“When you have a lot of datums and ports on a job, we have to set those all individually and on our previous system, you really had to mark down in detail what had been set up. With hyperMILL, it just does it for you. This saving is just in setting the jobs, it doesn’t even account for the possible savings in overall programming and the machining cycles.

“When it comes to machining cycles and retracts, hyperMILL will naturally follow the shortest tool path – at present, our system retracts the tool all the way out for each process. This can be analysed and used to continuously improve our MPI data. Providing increased capability when assessing our productivity versus profitability for our manufacturing processes.”

ThompsonOn the factory floor, the company produces everything from one-off and small batches to runs of hundreds of parts. Turning naturally has higher production volumes, but some milling jobs can be up to 500-off a year of very complex parts for some clients. Parts are processed with utmost efficiency due to the company’s investment in 512 pallets that are either integrated via machine tool suppliers like DMG Mori or through automation specialists Fastems.

With no difference between complex and less complex parts. This has enabled the business to run lights out 24/7 since 2008. New business is from the semi-conductor, maritime autonomous vehicle, aerospace enclosure, hydrogen, and EV industries – all requiring ever-faster turnround times. Some of these companies will only want 20-50 parts each month, with others requiring significantly greater numbers.

Off-machine savings

Looking at this evolving mix of work, Mr Thompson explained: “Other than retracts, our toolpaths are pretty good, and we minimise air-cutting and maximise machine utilisation where possible. Where hyperMILL will make a difference is during the time from order receipt to first-off production. We expect lead times to be hugely reduced. It means our productivity will at least double as we can do the MPI and produce a lot more in a shorter time.

“It has been a bottleneck in our business for some years now, and we cannot afford to just keep putting more engineers into the business. At present, we have four manufacturing engineers programming, but we have another three setters that will be trained to programme, and we have another three positions advertised at the moment. To facilitate this, we will be investing in a further 10 seats of hyperMILL, but I expect this to double and eventually increase fourfold, as we expect our throughput to more than double with hyperMILL.”

Matthew Shaw, head of sales at RE Thompson, said: “The addition of hyperMILL will be great for the sales team, as we will have more capacity to sell. We can also adopt a much better approach to the market. hyperMILL will give us greater speed to market, a faster-quoting process and with improved throughput, our lead-times will improve significantly. Furthermore, with improved processes and machining strategies available to us through hyperMILL, we can emphasise the value this brings to our business and most importantly, our customers.”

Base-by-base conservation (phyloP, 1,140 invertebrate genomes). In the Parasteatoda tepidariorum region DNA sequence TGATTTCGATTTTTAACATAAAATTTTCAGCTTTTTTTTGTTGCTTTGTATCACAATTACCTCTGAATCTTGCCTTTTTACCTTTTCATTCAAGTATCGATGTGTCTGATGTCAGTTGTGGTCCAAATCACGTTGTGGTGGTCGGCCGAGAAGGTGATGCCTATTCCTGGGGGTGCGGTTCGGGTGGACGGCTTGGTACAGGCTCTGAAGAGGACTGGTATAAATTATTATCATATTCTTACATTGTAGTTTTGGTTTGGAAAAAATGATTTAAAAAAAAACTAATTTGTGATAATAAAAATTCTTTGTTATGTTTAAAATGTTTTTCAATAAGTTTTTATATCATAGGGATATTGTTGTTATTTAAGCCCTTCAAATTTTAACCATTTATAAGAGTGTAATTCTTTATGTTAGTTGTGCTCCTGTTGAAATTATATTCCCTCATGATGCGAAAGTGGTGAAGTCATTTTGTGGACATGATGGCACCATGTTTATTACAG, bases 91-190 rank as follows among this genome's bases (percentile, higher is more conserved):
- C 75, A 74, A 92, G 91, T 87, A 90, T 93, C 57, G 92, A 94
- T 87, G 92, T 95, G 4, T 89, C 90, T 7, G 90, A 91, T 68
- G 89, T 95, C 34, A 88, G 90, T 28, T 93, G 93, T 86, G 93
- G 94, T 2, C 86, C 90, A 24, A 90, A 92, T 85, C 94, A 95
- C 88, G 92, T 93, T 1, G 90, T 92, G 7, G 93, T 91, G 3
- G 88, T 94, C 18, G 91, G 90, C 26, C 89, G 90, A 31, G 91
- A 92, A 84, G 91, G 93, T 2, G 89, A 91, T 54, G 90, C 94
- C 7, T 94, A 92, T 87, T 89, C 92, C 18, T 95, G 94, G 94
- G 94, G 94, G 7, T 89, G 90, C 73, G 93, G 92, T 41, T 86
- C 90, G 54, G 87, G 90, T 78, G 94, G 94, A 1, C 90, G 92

More competitive

Mr Thompson added: “Sometimes we weren’t competitive machining propeller blades or impellers, as we couldn’t use barrel tools. So, our sales team had trouble selling that facility. With hyperMILL, we will be able to utilise all of those tools and strategies. Our team has seen some of the features in the software package and they immediately recognise the benefits on offer.”

“Also having the facility to build a tool library with comprehensive data on speeds, feeds, materials, and machining parameters excites our team, and Open Mind has even more features in the pipeline. This will be a huge benefit coming from the limited tool library facility in our existing CAM system. Another important factor in selecting our supplier was that we wanted to use a company that makes its living from CAM.

“If you look at some systems in the market, they don’t rely on CAM as their sole product, and this is where they fail to evolve. As an analogy, I look at restaurants. A restaurant that solely survives on selling food will live or die by the quality and service it provides whereas a restaurant in a hotel, sporting venue or other complex is only complementary to the venue — serving quality food isn’t the core reason for the business. This analogy is similar to ‘CAM companies’ and ‘companies that also do CAM’ – we wanted the best possible product and service.”

Mr Thompson concluded: “One of the key considerations to implementing a new CAM system was the ability to integrate it into our automation plans. We are looking in-depth at the automation of our processes and systems away from the factory floor and this will include the CAM software.

“We are looking to adopt new systems and methodologies by the summer, with hyperMILL’s Virtual Machine and automation systems playing an integral role. By the beginning of October, we want to be offering a very short lead time to our clients and we will announce more on this in due course.”